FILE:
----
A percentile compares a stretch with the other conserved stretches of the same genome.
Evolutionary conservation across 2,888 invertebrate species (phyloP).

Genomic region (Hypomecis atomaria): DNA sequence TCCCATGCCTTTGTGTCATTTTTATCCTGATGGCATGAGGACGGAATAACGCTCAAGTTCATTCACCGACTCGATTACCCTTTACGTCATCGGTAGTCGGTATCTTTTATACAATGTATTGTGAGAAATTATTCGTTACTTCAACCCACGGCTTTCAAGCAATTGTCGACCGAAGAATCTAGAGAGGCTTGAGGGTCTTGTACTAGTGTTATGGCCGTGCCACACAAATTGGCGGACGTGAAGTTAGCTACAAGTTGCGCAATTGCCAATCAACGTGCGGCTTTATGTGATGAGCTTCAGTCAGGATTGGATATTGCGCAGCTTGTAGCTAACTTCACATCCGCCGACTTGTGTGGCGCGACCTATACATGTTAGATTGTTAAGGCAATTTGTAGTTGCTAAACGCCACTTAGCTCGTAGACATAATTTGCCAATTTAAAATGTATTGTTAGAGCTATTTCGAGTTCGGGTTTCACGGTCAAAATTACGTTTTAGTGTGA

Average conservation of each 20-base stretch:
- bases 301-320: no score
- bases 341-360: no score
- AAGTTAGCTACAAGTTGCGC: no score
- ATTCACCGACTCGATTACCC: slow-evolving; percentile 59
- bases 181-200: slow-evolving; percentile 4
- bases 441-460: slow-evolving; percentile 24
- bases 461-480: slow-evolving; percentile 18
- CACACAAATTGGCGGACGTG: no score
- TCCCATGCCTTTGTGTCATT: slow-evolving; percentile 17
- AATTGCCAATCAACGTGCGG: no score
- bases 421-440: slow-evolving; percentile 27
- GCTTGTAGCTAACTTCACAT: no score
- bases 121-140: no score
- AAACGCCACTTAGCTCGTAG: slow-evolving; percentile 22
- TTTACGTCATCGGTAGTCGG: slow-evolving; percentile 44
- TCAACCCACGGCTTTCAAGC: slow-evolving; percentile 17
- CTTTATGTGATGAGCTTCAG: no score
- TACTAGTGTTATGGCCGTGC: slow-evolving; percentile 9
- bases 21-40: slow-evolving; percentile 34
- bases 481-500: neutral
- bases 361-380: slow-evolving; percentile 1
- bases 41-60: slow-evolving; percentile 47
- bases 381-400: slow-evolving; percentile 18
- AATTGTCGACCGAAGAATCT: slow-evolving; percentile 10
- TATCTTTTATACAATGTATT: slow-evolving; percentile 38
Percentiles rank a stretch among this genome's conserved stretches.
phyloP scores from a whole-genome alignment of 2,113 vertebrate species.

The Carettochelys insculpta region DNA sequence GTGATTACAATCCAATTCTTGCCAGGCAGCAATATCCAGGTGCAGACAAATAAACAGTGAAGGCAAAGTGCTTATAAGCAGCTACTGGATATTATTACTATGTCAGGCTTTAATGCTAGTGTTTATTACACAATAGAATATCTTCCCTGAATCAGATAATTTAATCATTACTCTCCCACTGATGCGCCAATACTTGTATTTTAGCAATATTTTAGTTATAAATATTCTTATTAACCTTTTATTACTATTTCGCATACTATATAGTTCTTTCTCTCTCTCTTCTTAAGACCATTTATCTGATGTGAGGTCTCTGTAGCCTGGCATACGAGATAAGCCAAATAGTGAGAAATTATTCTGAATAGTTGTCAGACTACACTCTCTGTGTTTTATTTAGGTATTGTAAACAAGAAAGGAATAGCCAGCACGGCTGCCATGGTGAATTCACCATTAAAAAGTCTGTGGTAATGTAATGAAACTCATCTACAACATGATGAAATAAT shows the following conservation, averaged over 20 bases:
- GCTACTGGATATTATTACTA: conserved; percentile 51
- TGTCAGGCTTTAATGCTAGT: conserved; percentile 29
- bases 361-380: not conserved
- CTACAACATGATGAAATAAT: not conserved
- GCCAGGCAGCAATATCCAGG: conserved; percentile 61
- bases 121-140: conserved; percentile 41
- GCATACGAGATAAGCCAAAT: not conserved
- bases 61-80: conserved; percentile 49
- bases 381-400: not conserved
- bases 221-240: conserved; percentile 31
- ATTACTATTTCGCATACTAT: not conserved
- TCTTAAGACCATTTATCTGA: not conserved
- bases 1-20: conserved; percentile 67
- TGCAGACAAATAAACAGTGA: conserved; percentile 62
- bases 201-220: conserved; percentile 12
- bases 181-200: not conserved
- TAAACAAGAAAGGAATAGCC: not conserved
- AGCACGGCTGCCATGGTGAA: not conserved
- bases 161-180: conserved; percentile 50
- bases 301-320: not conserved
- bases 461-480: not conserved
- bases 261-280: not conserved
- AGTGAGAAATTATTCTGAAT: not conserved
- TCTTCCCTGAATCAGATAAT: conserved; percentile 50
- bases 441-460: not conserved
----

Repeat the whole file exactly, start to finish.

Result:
A percentile compares a stretch with the other conserved stretches of the same genome.
Evolutionary conservation across 2,888 invertebrate species (phyloP).

Genomic region (Hypomecis atomaria): DNA sequence TCCCATGCCTTTGTGTCATTTTTATCCTGATGGCATGAGGACGGAATAACGCTCAAGTTCATTCACCGACTCGATTACCCTTTACGTCATCGGTAGTCGGTATCTTTTATACAATGTATTGTGAGAAATTATTCGTTACTTCAACCCACGGCTTTCAAGCAATTGTCGACCGAAGAATCTAGAGAGGCTTGAGGGTCTTGTACTAGTGTTATGGCCGTGCCACACAAATTGGCGGACGTGAAGTTAGCTACAAGTTGCGCAATTGCCAATCAACGTGCGGCTTTATGTGATGAGCTTCAGTCAGGATTGGATATTGCGCAGCTTGTAGCTAACTTCACATCCGCCGACTTGTGTGGCGCGACCTATACATGTTAGATTGTTAAGGCAATTTGTAGTTGCTAAACGCCACTTAGCTCGTAGACATAATTTGCCAATTTAAAATGTATTGTTAGAGCTATTTCGAGTTCGGGTTTCACGGTCAAAATTACGTTTTAGTGTGA

Average conservation of each 20-base stretch:
- bases 301-320: no score
- bases 341-360: no score
- AAGTTAGCTACAAGTTGCGC: no score
- ATTCACCGACTCGATTACCC: slow-evolving; percentile 59
- bases 181-200: slow-evolving; percentile 4
- bases 441-460: slow-evolving; percentile 24
- bases 461-480: slow-evolving; percentile 18
- CACACAAATTGGCGGACGTG: no score
- TCCCATGCCTTTGTGTCATT: slow-evolving; percentile 17
- AATTGCCAATCAACGTGCGG: no score
- bases 421-440: slow-evolving; percentile 27
- GCTTGTAGCTAACTTCACAT: no score
- bases 121-140: no score
- AAACGCCACTTAGCTCGTAG: slow-evolving; percentile 22
- TTTACGTCATCGGTAGTCGG: slow-evolving; percentile 44
- TCAACCCACGGCTTTCAAGC: slow-evolving; percentile 17
- CTTTATGTGATGAGCTTCAG: no score
- TACTAGTGTTATGGCCGTGC: slow-evolving; percentile 9
- bases 21-40: slow-evolving; percentile 34
- bases 481-500: neutral
- bases 361-380: slow-evolving; percentile 1
- bases 41-60: slow-evolving; percentile 47
- bases 381-400: slow-evolving; percentile 18
- AATTGTCGACCGAAGAATCT: slow-evolving; percentile 10
- TATCTTTTATACAATGTATT: slow-evolving; percentile 38
Percentiles rank a stretch among this genome's conserved stretches.
phyloP scores from a whole-genome alignment of 2,113 vertebrate species.

The Carettochelys insculpta region DNA sequence GTGATTACAATCCAATTCTTGCCAGGCAGCAATATCCAGGTGCAGACAAATAAACAGTGAAGGCAAAGTGCTTATAAGCAGCTACTGGATATTATTACTATGTCAGGCTTTAATGCTAGTGTTTATTACACAATAGAATATCTTCCCTGAATCAGATAATTTAATCATTACTCTCCCACTGATGCGCCAATACTTGTATTTTAGCAATATTTTAGTTATAAATATTCTTATTAACCTTTTATTACTATTTCGCATACTATATAGTTCTTTCTCTCTCTCTTCTTAAGACCATTTATCTGATGTGAGGTCTCTGTAGCCTGGCATACGAGATAAGCCAAATAGTGAGAAATTATTCTGAATAGTTGTCAGACTACACTCTCTGTGTTTTATTTAGGTATTGTAAACAAGAAAGGAATAGCCAGCACGGCTGCCATGGTGAATTCACCATTAAAAAGTCTGTGGTAATGTAATGAAACTCATCTACAACATGATGAAATAAT shows the following conservation, averaged over 20 bases:
- GCTACTGGATATTATTACTA: conserved; percentile 51
- TGTCAGGCTTTAATGCTAGT: conserved; percentile 29
- bases 361-380: not conserved
- CTACAACATGATGAAATAAT: not conserved
- GCCAGGCAGCAATATCCAGG: conserved; percentile 61
- bases 121-140: conserved; percentile 41
- GCATACGAGATAAGCCAAAT: not conserved
- bases 61-80: conserved; percentile 49
- bases 381-400: not conserved
- bases 221-240: conserved; percentile 31
- ATTACTATTTCGCATACTAT: not conserved
- TCTTAAGACCATTTATCTGA: not conserved
- bases 1-20: conserved; percentile 67
- TGCAGACAAATAAACAGTGA: conserved; percentile 62
- bases 201-220: conserved; percentile 12
- bases 181-200: not conserved
- TAAACAAGAAAGGAATAGCC: not conserved
- AGCACGGCTGCCATGGTGAA: not conserved
- bases 161-180: conserved; percentile 50
- bases 301-320: not conserved
- bases 461-480: not conserved
- bases 261-280: not conserved
- AGTGAGAAATTATTCTGAAT: not conserved
- TCTTCCCTGAATCAGATAAT: conserved; percentile 50
- bases 441-460: not conserved